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Allbirds’ Quest to Make Zero-Carbon Shoes

The company cut the average carbon footprint of its products by 12 percent last year, not yet enough to offset the impact of growth.
A woman sits smiling with her eyes closed on a patch of grass surrounded by bushes. She is wearing a white sleeveless top, brown skirt and white sneakers. She is reaching towards her feet and resting her head on her arms.
Allbirds has set a goal to reduce the carbon footprint of its products to near zero by the end of the decade. (Allbirds)

“People don’t buy sustainable products,” said Allbirds co-chief executive Tim Brown. “They buy great products.” The company’s goal is to prove its products can be both.

By the end of the decade, the San Francisco-based footwear brand aims to reduce the average carbon footprint of its shoes to near zero, slashing emissions even as it grows.

It’s not there yet. Last year, the company brought down the average footprint of each product by 12 percent, but its overall carbon emissions rose nearly 50 percent as the business expanded, according to an impact update published Friday.

This year, Allbirds expects to shave another 6 percent from its average product footprint, but it said these incremental reductions are expected to become more substantial from 2023 as ongoing efforts to shift the materials it uses start to pay off. By 2025, the company said it expects to begin decoupling growth from impact.

“We have to bend the line,” said Brown. “The next few years are really critical.”

But revamping products costs money and the company’s ambitions are running up against an increasingly challenging economic landscape, as rising inflation and an uncertain economic outlook curb consumer spending.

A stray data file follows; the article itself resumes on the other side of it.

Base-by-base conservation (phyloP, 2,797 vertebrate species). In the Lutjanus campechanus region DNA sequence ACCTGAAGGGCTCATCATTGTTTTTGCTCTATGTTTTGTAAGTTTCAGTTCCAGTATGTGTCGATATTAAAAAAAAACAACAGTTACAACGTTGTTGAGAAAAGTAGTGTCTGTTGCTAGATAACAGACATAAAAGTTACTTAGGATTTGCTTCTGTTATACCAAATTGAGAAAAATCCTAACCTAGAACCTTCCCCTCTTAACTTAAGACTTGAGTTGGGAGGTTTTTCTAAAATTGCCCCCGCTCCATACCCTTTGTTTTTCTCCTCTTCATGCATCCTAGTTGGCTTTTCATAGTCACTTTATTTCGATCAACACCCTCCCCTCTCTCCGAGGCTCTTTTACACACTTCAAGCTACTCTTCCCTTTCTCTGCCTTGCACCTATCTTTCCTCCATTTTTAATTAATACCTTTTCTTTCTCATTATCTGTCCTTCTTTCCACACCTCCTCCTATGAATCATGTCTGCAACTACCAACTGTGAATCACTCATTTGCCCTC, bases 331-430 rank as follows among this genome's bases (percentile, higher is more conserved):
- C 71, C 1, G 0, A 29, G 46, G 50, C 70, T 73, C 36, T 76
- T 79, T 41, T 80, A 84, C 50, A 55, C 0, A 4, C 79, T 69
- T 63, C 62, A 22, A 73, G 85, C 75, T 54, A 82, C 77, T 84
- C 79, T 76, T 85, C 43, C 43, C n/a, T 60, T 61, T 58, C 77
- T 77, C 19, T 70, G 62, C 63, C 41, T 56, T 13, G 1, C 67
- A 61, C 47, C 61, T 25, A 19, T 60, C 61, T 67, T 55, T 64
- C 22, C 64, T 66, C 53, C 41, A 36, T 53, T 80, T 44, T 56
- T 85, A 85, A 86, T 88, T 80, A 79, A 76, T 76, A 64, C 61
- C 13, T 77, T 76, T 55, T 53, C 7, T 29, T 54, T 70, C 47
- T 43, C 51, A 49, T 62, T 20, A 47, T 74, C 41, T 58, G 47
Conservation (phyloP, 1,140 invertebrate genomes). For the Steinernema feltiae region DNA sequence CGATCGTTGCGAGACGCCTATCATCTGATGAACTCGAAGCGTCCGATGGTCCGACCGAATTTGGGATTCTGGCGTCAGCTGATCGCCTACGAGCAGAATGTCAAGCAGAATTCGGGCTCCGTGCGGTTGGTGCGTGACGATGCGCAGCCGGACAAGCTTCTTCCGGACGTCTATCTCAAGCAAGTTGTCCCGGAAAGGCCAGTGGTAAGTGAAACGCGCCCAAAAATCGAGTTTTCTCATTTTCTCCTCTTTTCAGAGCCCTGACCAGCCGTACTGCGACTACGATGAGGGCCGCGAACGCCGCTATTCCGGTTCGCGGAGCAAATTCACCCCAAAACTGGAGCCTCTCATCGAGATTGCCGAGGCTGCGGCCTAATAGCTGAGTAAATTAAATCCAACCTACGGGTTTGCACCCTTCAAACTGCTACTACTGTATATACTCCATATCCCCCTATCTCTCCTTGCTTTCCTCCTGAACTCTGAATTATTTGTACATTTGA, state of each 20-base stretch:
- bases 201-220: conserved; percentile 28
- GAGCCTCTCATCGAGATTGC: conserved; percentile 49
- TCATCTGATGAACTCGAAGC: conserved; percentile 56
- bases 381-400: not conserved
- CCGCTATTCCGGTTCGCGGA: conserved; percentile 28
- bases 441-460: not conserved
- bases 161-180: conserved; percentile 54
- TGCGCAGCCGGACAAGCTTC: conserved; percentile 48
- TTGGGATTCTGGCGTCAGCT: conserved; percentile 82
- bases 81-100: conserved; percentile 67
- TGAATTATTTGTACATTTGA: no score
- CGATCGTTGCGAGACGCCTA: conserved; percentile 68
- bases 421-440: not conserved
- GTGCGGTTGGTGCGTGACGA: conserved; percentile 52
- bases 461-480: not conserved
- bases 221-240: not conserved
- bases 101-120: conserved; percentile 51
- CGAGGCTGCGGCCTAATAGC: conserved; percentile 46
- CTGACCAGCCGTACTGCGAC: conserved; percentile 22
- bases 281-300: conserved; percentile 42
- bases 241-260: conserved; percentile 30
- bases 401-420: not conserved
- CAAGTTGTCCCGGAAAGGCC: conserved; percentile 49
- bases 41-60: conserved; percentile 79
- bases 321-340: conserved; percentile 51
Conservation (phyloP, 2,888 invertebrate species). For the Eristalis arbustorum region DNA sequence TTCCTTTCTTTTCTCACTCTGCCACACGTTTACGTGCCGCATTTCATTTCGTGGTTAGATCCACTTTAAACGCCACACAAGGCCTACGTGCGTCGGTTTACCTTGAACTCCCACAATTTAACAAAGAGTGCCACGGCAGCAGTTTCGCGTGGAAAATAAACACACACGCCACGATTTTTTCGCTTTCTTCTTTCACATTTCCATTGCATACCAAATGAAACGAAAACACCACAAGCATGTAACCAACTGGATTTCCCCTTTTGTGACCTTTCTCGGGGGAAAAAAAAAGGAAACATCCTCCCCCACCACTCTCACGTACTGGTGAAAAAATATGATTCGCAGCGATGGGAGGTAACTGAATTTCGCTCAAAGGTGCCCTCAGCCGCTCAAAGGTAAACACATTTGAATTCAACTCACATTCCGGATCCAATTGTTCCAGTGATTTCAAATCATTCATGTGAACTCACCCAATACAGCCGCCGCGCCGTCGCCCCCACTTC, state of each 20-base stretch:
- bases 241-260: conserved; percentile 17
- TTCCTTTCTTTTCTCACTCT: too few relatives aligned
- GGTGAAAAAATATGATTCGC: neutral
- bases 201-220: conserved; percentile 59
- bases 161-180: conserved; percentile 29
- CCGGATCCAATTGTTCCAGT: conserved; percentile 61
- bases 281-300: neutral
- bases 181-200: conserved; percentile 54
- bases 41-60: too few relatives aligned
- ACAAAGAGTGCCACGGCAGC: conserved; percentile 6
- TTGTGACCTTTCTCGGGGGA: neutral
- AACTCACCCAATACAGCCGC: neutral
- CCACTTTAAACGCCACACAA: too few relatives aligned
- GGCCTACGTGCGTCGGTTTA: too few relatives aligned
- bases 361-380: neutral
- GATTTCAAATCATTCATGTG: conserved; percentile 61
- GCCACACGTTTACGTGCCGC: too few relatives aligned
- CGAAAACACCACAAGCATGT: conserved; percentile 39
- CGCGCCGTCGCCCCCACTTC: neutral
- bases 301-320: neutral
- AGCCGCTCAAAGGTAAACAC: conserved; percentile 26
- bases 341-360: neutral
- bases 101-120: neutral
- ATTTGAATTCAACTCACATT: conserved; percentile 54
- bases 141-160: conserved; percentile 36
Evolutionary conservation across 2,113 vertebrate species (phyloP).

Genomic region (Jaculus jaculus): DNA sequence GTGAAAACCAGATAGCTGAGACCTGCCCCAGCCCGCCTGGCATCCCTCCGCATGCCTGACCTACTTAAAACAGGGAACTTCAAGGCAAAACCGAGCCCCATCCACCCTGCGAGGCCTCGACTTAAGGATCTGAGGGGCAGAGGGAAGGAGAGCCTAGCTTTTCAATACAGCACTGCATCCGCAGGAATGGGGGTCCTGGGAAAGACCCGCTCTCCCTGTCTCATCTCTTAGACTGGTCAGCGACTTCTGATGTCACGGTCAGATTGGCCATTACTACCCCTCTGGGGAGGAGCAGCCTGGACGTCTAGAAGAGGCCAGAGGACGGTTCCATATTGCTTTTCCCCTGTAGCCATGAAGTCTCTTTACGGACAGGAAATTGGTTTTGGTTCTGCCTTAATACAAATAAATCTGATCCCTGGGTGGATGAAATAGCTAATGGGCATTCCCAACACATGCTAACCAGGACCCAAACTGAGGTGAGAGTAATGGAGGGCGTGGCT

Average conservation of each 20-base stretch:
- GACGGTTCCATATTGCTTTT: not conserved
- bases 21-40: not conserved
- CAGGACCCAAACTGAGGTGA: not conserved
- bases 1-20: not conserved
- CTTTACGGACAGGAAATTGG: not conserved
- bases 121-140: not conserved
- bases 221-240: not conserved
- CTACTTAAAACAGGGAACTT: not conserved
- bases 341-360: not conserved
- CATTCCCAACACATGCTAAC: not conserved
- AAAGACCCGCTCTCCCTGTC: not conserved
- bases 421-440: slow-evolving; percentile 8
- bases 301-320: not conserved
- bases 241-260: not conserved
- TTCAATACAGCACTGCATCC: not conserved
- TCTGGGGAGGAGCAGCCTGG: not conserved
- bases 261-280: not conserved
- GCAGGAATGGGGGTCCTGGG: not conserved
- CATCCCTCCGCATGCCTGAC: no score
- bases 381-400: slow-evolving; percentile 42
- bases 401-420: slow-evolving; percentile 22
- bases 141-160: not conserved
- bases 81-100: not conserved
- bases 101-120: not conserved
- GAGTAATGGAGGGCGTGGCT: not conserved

Allbirds’ share price has plummeted nearly 90 percent since it went public in November last year amid a broader market sell-off. In August, the company downgraded its outlook for the year and announced cost-cutting measures, including reducing its corporate workforce by eight percent.

“It’s been a rough time for sure, and the absolute worst conclusion from the last 12 months is that purpose doesn’t matter,” said Brown. “But for the businesses that crack the code here, there’s enormous consumer and financial reward.”

Cutting emissions and cutting costs aren’t incompatible, according to Allbirds. Among the steps it laid out in August are efforts to transition to automated distribution centres in the US and accelerate efforts to reduce logistics and product costs.

“There’s myth busting to be done that sustainability always costs more,” said Allbirds sustainability head Hana Kajimura. “It does sometimes certainly, if you’re going to invest in novel materials, but... ocean shipping or using less materials, being more efficient, minimising waste, [these things] save money.”

As the company looks to accelerate its ambitions in the coming years, it may prove harder to strike the balance between spending and impact.

Last year’s reduction in the company’s average product footprint rested almost entirely on a small increase in the number of products shipped by sea instead of air, an effort to shift most of the company’s operations to renewable energy and a programme to buy renewable energy credits to essentially offset the impact of manufacturing.

Those moves were ”low-hanging fruit, the things we could do immediately,” said Kajimura. This year’s 6 percent target relies on dozens of different projects intended to incrementally keep driving the company’s footprint lower in areas from packaging to logistics.

Going forward, it’s expecting to start to bank returns on a long-term effort to shift its wool supply chain to regenerative practices, but it also still needs to figure out gnarly challenges like finding natural materials that perform as well as synthetic shoe components and working with suppliers to really decarbonise the supply chain.

“It’s becoming clearer and clearer that the work we have to do is around trying to make ourselves bigger and shifting whole systems, whether [through] policy work or teaming up with other companies that are much bigger than us,” said Kajimura.

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About the author
Sarah Kent
Sarah Kent

Sarah Kent is Chief Sustainability Correspondent at The Business of Fashion. She is based in London and drives BoF's coverage of critical environmental and labour issues.

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